Mitt Romney wants to change the U.S. tax code's treatment of healthcare costs, but his vice presidential pick is one step ahead: Paul Ryan has proposed a plan to scrap a generations-old tax break enjoyed by millions of Americans.
While much attention has been focused on Ryan's proposals for changing the Medicare health plan for the elderly, the tax healthcare exclusion affects three times as many Americans and is one of the costliest tax breaks at up to $200 billion a year.
Most working Americans today get their health insurance through their employers and pay no taxes on the benefits. But self-employed people have to get healthcare on the open market, a situation that Romney has framed as unfair.
Ryan, pegged four days ago as Romney's running mate in the U.S. presidential election, had advocated moving away from the employer-based system and adopting a set of capped tax credits that Americans would get to cover their healthcare costs.
"At the heart of the problem is the federal tax exclusion for employer-provided health coverage," Ryan wrote in a 2010 policy document. "Ownership of health insurance must be shifted away from third parties to those who are actually using it."
The Ryan campaign did not respond to a request for comment.
The tax exclusion for employer-provided healthcare costs the U.S. Treasury in the range of $100 billion and $200 billion a year. That makes it one of the biggest tax breaks, along with the deductions for mortgage interest and charitable giving.
Since former Massachusetts Governor Romney has been vague on the subject, Democrats have been only too eager to use Ryan's ideas to fill in the blanks before the Nov. 6 election.
The healthcare tax exclusion "is the backbone of how we cover 150 million Americans in our healthcare system," said Neera Tanden, president of the liberal Center for American Progress and top domestic adviser to Obama during his 2008 campaign. She called Ryan's credits proposal a "radical" change.
STUCK WITH MORE OF THE BILL
Ryan has proposed the credits in several venues, including his 2010 policy manifesto, the "A Roadmap for America's Future."
Moving away from the tax exclusion could raise healthcare costs for workers if, instead, they were to get tax credit, even some backers of the plan say.
"If you were sicker you'd be stuck with more of the bill," said Will McBride, an economist with Tax Foundation, which backs market-based policies. "That is where the efficiency comes from; it puts a cap on the subsidy."
Ryan's plan sets up high-risk pools at the state level to help those who may be denied coverage because of pre-existing conditions like cancer, but costs could still rise for some sicker patients under the tax credits approach.
Many conservative policy experts favor the tax credit idea, in the belief that making consumers pay more of their healthcare expenses will curb health cost inflation. Health care spending has been rising faster than overall inflation for many years and was a major driver of the historic 2010 healthcare overhaul backed by President Barack Obama's and his fellow Democrats.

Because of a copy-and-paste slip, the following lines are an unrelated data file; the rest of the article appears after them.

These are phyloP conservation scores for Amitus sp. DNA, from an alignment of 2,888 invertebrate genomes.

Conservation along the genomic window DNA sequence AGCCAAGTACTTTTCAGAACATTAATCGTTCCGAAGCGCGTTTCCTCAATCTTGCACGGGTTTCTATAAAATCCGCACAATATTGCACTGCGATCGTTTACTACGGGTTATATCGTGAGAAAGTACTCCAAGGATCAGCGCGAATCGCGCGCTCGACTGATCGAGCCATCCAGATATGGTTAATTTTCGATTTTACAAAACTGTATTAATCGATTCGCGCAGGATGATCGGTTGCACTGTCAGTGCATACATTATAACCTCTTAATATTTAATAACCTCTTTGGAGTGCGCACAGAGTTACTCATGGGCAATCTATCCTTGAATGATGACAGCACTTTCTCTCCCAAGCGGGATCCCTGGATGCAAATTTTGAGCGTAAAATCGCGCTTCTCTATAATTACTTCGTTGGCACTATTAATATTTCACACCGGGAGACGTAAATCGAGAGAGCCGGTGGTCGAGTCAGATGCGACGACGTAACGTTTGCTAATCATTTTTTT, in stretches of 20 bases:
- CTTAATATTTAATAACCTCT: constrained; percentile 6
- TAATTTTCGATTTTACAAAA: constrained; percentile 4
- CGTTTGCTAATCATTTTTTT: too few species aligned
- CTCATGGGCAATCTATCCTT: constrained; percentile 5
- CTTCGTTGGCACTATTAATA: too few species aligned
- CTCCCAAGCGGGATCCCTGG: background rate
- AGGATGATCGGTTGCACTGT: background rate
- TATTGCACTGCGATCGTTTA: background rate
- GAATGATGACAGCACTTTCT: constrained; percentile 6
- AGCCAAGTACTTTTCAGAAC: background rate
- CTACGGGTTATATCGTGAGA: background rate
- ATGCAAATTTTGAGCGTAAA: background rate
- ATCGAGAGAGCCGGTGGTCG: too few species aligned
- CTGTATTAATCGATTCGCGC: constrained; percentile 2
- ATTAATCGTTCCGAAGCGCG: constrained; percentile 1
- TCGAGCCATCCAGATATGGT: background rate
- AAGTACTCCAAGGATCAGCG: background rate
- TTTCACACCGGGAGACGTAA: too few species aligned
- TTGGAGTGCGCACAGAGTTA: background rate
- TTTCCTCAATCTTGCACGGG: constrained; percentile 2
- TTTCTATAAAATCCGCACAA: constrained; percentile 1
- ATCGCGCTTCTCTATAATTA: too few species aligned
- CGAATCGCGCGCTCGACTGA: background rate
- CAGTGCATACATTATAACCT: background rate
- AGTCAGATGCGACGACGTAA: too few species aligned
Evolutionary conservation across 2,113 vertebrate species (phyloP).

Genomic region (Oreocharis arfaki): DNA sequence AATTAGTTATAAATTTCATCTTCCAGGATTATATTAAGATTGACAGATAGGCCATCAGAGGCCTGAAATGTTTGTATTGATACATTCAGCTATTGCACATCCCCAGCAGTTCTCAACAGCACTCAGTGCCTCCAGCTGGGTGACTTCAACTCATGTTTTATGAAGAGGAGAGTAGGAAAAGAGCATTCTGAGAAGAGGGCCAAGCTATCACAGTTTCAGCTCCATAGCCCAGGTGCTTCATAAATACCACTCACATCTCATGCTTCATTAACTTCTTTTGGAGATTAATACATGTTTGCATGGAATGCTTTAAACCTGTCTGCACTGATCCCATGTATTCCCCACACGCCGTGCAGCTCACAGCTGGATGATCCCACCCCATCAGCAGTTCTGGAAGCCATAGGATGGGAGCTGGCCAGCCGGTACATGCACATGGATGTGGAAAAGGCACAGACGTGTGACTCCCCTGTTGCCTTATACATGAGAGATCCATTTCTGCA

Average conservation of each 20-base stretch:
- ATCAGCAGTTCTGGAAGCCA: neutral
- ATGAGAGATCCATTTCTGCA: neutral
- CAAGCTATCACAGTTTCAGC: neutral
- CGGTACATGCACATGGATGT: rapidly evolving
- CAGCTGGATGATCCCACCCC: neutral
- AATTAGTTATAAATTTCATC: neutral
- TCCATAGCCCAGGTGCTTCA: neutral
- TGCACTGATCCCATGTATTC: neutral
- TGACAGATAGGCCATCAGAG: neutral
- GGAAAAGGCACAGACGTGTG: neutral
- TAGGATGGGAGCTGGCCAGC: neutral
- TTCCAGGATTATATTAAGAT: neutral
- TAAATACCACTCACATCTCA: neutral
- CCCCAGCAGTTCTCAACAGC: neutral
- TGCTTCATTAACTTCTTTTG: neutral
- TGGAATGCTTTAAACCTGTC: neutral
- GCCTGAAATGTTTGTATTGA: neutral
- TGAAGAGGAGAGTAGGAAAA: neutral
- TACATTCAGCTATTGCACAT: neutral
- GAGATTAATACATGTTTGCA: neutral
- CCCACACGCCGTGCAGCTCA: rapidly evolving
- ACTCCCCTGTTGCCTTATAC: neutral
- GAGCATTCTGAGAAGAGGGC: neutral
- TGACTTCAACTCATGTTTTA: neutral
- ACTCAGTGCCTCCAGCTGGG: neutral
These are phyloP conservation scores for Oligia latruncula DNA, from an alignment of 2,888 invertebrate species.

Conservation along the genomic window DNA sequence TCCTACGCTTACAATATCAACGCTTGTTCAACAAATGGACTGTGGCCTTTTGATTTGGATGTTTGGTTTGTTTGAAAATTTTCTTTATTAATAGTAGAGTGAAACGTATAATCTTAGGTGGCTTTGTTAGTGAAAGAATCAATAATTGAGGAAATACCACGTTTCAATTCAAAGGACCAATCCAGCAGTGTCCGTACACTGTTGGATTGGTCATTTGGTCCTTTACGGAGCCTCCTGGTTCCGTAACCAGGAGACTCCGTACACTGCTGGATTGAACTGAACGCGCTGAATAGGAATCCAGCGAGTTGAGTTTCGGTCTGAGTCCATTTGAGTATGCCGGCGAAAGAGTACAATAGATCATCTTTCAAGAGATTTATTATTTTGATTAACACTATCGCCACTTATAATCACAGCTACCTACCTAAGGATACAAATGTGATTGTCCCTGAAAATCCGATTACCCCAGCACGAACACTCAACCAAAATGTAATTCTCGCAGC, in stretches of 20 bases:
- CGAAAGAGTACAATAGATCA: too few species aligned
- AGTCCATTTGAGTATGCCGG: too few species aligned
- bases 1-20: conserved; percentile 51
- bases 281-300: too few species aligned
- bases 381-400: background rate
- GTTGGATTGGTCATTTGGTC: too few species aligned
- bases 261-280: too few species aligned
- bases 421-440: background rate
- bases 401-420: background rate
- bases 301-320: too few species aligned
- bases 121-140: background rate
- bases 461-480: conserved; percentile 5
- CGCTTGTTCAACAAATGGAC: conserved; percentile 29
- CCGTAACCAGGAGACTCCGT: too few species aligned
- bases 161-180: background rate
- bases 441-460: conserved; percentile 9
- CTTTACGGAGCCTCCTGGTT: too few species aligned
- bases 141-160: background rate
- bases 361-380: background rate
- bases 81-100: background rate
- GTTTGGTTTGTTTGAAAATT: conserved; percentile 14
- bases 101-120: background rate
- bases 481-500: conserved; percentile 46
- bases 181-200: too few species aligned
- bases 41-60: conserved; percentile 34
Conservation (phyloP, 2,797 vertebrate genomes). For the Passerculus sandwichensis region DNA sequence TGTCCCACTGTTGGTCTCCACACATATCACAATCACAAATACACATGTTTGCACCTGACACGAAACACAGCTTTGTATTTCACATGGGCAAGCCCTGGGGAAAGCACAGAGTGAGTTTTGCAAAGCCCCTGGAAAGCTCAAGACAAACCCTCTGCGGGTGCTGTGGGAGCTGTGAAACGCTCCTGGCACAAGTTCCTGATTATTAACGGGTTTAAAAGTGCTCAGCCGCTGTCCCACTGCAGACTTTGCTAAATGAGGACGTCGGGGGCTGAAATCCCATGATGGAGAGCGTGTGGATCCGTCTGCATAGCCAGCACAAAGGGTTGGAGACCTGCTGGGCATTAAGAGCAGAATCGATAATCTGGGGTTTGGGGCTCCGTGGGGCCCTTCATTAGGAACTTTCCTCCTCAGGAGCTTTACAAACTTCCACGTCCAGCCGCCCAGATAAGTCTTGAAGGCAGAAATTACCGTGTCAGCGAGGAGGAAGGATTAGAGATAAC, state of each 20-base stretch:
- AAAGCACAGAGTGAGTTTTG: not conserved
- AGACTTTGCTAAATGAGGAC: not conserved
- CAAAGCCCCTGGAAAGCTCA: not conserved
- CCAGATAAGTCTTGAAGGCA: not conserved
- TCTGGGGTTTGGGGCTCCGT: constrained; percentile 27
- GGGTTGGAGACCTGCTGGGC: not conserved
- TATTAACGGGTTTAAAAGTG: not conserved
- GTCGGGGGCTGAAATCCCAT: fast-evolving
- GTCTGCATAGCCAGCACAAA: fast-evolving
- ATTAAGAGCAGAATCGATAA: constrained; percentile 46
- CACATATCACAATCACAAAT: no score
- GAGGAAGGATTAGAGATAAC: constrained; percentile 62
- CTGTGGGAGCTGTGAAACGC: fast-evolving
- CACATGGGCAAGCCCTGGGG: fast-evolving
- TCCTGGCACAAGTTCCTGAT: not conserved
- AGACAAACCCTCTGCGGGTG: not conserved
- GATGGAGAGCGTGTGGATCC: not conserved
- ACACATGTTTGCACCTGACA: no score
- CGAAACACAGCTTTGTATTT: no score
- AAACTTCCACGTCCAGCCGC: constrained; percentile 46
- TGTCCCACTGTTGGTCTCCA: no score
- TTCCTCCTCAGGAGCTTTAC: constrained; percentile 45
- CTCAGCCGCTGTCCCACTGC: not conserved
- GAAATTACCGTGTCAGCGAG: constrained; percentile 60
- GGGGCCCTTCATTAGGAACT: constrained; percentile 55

Most Republican lawmakers want to repeal that law, which they derisively call "Obamacare." Romney agrees, but has not spelled out how he would handle the healthcare tax exclusion.
"What I would do is level the playing field and say individuals can buy insurance on the same tax-advantaged basis that businesses can buy insurance," Romney said at a campaign event in Orlando in June.
More broadly, Romney told Fortune magazine in an interview this week he wants to "preserve tax preferences for middle-income taxpayers such as homeownership, charitable giving and healthcare."
Avik Roy, a Romney adviser and a fellow at the Manhattan Institute think tank, predicted the candidate would likely back proposals similar to those offered by Ryan. "I would expect if the Romney administration were in power and something along these lines came out, then Romney would sign it," said Roy, who stressed he was not speaking for the campaign.
The fact that about two-thirds of non-elderly Americans obtain health insurance through their employment is an artifact of history, dating to the World War II era.
Under the system, individuals who work for employers without health coverage must fend for themselves in the individual market, where they lack the buying clout to get a good deal and where patient protections are weaker.
Individuals without workplace coverage can deduct health care costs, but only if they exceed 7.5 percent of a person's income - a high bar that most individuals do not reach.
Ryan's plan would give a tax credit of $2,300 for individuals and $5,700 for families to pay for healthcare coverage, according to Ryan's Roadmap.
Patients could apply the credit to employer plans and companies could still claim the benefit as a business expense.
An advantage of the system would be that it could provide universal access and let patients shop for coverage.
However, former Obama adviser Tanden said the credits would not cover all medical costs, so more people would be uninsured.
The Democrat's answer to the problem of self-employed people relying on the open market is in Obama's healthcare law, which tightens regulation of insurers and sets up a new system of marketplace "exchanges" to give patients more buying power.
It also includes a so-called Cadillac tax on health plans with costly and generous coverage. That tax penalizes insurers with a 40 percent tax on the annual value of plans exceeding $10,200 for individuals and $27,500 for families, set to take effect in 2018.
Republican economist Douglas Holtz-Eakin said Democrats have criticized similar proposals in the past, but they believe the tax break is too generous as well, evidenced by their Cadillac tax.
"It will always be a frustration of mine," said Holtz-Eakin, an architect of 2008 Republican presidential candidate John McCain's health plan.
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